* shake the penny cup (heads = pick, tail = lose turn) - see below
* child pulls out a puzzle piece from the box and looks to see if it matches another puzzle piece he has (keep the piece whether it does or not)
* the object is to be the first person to complete ONE sequencing pattern correctly

Here's the penny cup, in case you need a reminder.

Wednesday, July 17, 2013

Dollar Store Finds and Ideas, Part 2

Today I'm showing you the rest of what I discovered during my recent jaunt to the dollar stores.

I saw these growing crystals. Although I've never used them before, for a dollar, I thought they would make a great experiment for the kids to observe. I found these over in the toy section.

Of course, any sort of puzzle/matching game that reinforces basic knowledge is worth buying. I'll put these in separate plastic containers for the kids to use. The same goes for these puzzle sequencing games (see below). Incidentally, I just got an idea for a game using the sequencing cards. I'll post it on Friday.

And, finally, who doesn't need stickers? The googly eyes were a bonus, as we use boocoos of them during the school year for art projects!

Monday, July 15, 2013

Dollar Store Finds and Ideas, Part 1

Within a five-minute radius, there's a Dollar Tree, a Dollar General, and a Family Dollar store. Each one carries similar items, but not always the same merchandise. Every so often I go in one to pick up something, and when I do, I always peruse the store for things that catch my eye and ignite my imagination. (This also goes for those dollar bins at the grocery store and Target.)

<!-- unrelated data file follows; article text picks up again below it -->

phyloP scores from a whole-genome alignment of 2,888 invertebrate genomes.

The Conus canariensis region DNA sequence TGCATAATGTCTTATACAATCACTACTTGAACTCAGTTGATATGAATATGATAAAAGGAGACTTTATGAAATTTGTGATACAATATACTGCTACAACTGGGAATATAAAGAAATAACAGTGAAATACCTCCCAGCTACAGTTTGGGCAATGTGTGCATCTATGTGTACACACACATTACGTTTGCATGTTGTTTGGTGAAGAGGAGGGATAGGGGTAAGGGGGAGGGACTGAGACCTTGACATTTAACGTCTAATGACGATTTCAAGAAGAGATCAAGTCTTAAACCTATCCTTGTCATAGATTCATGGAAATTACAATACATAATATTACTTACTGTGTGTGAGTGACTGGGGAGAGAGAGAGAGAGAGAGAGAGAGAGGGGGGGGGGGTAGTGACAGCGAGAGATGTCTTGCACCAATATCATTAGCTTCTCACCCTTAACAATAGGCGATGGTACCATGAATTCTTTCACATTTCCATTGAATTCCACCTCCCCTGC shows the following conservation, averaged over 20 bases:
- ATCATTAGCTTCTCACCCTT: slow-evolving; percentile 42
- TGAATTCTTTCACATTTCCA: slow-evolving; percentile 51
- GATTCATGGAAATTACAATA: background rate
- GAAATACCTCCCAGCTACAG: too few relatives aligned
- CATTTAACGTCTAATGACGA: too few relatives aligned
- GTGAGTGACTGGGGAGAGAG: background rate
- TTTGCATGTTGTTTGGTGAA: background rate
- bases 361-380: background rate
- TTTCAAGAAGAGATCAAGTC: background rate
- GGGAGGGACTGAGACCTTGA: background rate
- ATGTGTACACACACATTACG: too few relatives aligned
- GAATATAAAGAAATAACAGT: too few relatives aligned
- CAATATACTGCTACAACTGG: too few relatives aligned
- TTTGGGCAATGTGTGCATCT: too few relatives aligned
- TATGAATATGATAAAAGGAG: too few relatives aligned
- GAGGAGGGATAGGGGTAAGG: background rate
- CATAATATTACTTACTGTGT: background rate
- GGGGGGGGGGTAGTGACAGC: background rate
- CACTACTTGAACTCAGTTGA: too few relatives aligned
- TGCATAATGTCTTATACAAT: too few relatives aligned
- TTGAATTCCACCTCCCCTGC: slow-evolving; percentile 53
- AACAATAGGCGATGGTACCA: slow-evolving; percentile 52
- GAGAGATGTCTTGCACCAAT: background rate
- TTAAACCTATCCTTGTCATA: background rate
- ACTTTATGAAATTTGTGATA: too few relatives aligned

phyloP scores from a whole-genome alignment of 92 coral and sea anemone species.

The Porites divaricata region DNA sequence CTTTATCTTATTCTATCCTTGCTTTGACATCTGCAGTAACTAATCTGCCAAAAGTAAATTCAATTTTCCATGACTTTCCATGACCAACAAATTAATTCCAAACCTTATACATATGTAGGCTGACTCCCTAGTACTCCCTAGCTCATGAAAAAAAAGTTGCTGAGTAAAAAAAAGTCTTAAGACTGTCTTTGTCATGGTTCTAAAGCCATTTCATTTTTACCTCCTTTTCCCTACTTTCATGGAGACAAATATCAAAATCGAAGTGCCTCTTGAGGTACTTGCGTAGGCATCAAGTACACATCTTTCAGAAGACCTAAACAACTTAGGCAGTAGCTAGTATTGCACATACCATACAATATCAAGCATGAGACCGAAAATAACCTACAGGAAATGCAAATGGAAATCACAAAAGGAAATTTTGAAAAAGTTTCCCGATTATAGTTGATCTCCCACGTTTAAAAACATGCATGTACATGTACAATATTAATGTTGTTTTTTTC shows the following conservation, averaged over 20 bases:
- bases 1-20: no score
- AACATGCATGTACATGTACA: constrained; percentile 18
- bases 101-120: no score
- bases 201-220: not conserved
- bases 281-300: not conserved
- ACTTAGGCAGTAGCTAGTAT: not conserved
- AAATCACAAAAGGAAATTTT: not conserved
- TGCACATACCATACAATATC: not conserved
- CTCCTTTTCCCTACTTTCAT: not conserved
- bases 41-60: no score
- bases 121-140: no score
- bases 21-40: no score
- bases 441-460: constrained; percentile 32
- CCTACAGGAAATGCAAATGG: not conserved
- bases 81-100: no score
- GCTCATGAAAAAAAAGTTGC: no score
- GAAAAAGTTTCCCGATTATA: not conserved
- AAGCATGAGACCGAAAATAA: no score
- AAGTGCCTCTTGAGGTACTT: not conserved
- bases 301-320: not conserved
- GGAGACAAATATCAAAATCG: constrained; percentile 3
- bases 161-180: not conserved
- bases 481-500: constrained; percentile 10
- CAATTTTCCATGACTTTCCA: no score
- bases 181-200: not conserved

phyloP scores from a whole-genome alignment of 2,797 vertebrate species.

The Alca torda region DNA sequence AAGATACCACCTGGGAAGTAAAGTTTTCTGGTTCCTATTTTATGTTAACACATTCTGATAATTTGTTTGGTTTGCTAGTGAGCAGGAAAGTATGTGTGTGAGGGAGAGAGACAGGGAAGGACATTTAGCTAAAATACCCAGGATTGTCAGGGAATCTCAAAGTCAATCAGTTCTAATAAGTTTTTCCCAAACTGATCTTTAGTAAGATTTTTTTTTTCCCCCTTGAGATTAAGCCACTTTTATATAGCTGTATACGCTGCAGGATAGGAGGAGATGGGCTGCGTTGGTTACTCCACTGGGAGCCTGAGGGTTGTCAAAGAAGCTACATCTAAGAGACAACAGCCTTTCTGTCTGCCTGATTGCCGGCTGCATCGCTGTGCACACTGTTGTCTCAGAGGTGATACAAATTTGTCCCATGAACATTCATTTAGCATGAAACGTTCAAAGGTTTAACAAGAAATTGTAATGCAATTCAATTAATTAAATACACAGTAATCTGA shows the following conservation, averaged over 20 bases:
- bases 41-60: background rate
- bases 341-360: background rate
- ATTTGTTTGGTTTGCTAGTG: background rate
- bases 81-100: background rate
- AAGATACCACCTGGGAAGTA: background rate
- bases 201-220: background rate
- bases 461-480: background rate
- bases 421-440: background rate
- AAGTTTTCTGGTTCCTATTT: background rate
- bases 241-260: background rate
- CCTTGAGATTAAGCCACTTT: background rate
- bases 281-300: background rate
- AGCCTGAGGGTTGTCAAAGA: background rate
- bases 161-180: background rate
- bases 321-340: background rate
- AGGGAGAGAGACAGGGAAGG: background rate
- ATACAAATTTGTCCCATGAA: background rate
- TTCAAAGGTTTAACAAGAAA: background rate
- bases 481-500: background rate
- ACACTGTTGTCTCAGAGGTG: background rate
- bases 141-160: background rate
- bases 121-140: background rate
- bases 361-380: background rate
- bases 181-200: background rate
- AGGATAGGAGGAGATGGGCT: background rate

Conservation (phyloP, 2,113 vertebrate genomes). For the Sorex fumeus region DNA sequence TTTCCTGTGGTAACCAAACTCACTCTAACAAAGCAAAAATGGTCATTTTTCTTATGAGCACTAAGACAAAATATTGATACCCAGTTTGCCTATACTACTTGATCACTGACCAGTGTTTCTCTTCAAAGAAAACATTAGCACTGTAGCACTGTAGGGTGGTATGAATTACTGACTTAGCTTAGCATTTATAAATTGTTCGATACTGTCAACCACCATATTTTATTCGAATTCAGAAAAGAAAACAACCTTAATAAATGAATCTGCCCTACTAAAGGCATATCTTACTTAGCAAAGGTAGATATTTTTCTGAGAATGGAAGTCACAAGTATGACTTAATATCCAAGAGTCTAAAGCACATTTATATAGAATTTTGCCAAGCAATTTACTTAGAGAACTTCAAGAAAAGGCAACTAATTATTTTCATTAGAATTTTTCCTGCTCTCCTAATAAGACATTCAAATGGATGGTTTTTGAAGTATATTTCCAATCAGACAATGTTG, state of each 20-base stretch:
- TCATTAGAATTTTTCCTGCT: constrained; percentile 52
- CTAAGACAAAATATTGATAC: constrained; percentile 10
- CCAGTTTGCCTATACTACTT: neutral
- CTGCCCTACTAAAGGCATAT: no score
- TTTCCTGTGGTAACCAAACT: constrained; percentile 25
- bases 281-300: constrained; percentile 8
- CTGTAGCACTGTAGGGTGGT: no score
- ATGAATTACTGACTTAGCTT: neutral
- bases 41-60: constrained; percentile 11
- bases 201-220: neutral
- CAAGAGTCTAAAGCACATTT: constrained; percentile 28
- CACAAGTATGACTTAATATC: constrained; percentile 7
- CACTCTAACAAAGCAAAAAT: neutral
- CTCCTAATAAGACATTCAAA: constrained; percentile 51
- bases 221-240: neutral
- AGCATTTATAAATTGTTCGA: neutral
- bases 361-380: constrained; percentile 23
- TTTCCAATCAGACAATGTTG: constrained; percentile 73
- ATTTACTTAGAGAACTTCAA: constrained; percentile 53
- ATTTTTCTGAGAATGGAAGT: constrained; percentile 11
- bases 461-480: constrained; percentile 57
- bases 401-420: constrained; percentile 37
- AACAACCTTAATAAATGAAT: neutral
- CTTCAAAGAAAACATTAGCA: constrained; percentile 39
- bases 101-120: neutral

This go-round, I came away with a bonanza, which I'll be sharing this week in three parts. Most of these items I already have, but through use and "borrowing", my supplies needed replenishing or replacing.

One can never have too many shapes puzzles to use in centers, or to put out during my Ten Minute Smarters. These are great ways for the kids to use Tangrams, work on their fine motor skills, and to recognize shapes.

Seashells can be utilized in many ways: as part of your science center, to have the kids separate into classifications, as markers on a game board, or simply to count. The possibilities are endless!

Marbles are terrific when it comes to marble painting (rolling it in Tempra, then letting it go all over a sheet of paper.) They're also neat to use in science experiments (let them roll down ramps, and see if the angle of the ramp makes a difference in speed.) Have racing games with them. Play "croquet" using a pencil for a club. Or go bowling.